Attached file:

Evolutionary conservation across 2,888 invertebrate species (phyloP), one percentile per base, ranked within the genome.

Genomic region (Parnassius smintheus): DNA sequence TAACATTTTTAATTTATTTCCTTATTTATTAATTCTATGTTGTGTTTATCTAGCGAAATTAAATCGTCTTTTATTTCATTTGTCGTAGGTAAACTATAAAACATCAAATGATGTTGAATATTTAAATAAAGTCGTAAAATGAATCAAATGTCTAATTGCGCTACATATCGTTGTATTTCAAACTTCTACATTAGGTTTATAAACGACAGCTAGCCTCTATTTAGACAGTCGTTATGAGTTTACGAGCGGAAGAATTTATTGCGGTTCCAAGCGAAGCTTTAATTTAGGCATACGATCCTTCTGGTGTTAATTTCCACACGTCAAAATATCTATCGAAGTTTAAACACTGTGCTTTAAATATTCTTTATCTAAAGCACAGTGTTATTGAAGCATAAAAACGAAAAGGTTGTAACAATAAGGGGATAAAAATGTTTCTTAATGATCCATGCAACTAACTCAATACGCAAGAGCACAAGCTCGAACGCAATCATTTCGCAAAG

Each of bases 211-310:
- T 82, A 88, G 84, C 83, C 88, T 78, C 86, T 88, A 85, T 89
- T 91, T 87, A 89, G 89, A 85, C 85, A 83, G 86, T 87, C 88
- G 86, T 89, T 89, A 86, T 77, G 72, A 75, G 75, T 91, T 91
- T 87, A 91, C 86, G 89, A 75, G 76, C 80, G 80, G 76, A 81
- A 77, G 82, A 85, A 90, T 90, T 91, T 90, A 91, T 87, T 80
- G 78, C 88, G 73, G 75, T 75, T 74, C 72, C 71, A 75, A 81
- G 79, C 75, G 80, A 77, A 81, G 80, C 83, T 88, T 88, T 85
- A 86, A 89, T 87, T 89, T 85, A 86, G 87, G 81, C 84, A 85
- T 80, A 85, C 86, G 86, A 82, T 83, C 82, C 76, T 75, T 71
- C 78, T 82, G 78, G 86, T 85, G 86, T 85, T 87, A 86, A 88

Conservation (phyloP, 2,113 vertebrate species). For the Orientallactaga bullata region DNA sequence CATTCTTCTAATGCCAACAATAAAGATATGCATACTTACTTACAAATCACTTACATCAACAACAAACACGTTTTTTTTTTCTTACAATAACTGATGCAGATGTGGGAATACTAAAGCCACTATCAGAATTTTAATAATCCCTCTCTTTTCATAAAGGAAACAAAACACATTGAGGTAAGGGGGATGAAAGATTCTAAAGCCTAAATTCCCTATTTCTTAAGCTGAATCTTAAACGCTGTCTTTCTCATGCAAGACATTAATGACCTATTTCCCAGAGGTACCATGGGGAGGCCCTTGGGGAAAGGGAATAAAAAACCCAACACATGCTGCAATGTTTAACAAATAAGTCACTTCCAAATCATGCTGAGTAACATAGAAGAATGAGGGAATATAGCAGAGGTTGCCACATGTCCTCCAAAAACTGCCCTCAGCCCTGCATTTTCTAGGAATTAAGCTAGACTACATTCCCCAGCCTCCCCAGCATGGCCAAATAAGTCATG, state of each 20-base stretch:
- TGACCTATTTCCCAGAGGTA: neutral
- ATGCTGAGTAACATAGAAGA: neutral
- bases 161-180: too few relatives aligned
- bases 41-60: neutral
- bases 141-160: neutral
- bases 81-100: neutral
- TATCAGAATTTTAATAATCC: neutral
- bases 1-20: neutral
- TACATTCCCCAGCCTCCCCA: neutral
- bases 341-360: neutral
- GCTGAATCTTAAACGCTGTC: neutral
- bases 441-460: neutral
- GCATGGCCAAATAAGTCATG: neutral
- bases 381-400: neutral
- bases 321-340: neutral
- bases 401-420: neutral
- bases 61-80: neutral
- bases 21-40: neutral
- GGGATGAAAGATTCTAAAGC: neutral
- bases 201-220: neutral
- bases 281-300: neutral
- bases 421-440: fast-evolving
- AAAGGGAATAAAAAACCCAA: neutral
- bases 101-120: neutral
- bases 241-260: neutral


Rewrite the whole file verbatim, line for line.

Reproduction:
Evolutionary conservation across 2,888 invertebrate species (phyloP), one percentile per base, ranked within the genome.

Genomic region (Parnassius smintheus): DNA sequence TAACATTTTTAATTTATTTCCTTATTTATTAATTCTATGTTGTGTTTATCTAGCGAAATTAAATCGTCTTTTATTTCATTTGTCGTAGGTAAACTATAAAACATCAAATGATGTTGAATATTTAAATAAAGTCGTAAAATGAATCAAATGTCTAATTGCGCTACATATCGTTGTATTTCAAACTTCTACATTAGGTTTATAAACGACAGCTAGCCTCTATTTAGACAGTCGTTATGAGTTTACGAGCGGAAGAATTTATTGCGGTTCCAAGCGAAGCTTTAATTTAGGCATACGATCCTTCTGGTGTTAATTTCCACACGTCAAAATATCTATCGAAGTTTAAACACTGTGCTTTAAATATTCTTTATCTAAAGCACAGTGTTATTGAAGCATAAAAACGAAAAGGTTGTAACAATAAGGGGATAAAAATGTTTCTTAATGATCCATGCAACTAACTCAATACGCAAGAGCACAAGCTCGAACGCAATCATTTCGCAAAG

Each of bases 211-310:
- T 82, A 88, G 84, C 83, C 88, T 78, C 86, T 88, A 85, T 89
- T 91, T 87, A 89, G 89, A 85, C 85, A 83, G 86, T 87, C 88
- G 86, T 89, T 89, A 86, T 77, G 72, A 75, G 75, T 91, T 91
- T 87, A 91, C 86, G 89, A 75, G 76, C 80, G 80, G 76, A 81
- A 77, G 82, A 85, A 90, T 90, T 91, T 90, A 91, T 87, T 80
- G 78, C 88, G 73, G 75, T 75, T 74, C 72, C 71, A 75, A 81
- G 79, C 75, G 80, A 77, A 81, G 80, C 83, T 88, T 88, T 85
- A 86, A 89, T 87, T 89, T 85, A 86, G 87, G 81, C 84, A 85
- T 80, A 85, C 86, G 86, A 82, T 83, C 82, C 76, T 75, T 71
- C 78, T 82, G 78, G 86, T 85, G 86, T 85, T 87, A 86, A 88

Conservation (phyloP, 2,113 vertebrate species). For the Orientallactaga bullata region DNA sequence CATTCTTCTAATGCCAACAATAAAGATATGCATACTTACTTACAAATCACTTACATCAACAACAAACACGTTTTTTTTTTCTTACAATAACTGATGCAGATGTGGGAATACTAAAGCCACTATCAGAATTTTAATAATCCCTCTCTTTTCATAAAGGAAACAAAACACATTGAGGTAAGGGGGATGAAAGATTCTAAAGCCTAAATTCCCTATTTCTTAAGCTGAATCTTAAACGCTGTCTTTCTCATGCAAGACATTAATGACCTATTTCCCAGAGGTACCATGGGGAGGCCCTTGGGGAAAGGGAATAAAAAACCCAACACATGCTGCAATGTTTAACAAATAAGTCACTTCCAAATCATGCTGAGTAACATAGAAGAATGAGGGAATATAGCAGAGGTTGCCACATGTCCTCCAAAAACTGCCCTCAGCCCTGCATTTTCTAGGAATTAAGCTAGACTACATTCCCCAGCCTCCCCAGCATGGCCAAATAAGTCATG, state of each 20-base stretch:
- TGACCTATTTCCCAGAGGTA: neutral
- ATGCTGAGTAACATAGAAGA: neutral
- bases 161-180: too few relatives aligned
- bases 41-60: neutral
- bases 141-160: neutral
- bases 81-100: neutral
- TATCAGAATTTTAATAATCC: neutral
- bases 1-20: neutral
- TACATTCCCCAGCCTCCCCA: neutral
- bases 341-360: neutral
- GCTGAATCTTAAACGCTGTC: neutral
- bases 441-460: neutral
- GCATGGCCAAATAAGTCATG: neutral
- bases 381-400: neutral
- bases 321-340: neutral
- bases 401-420: neutral
- bases 61-80: neutral
- bases 21-40: neutral
- GGGATGAAAGATTCTAAAGC: neutral
- bases 201-220: neutral
- bases 281-300: neutral
- bases 421-440: fast-evolving
- AAAGGGAATAAAAAACCCAA: neutral
- bases 101-120: neutral
- bases 241-260: neutral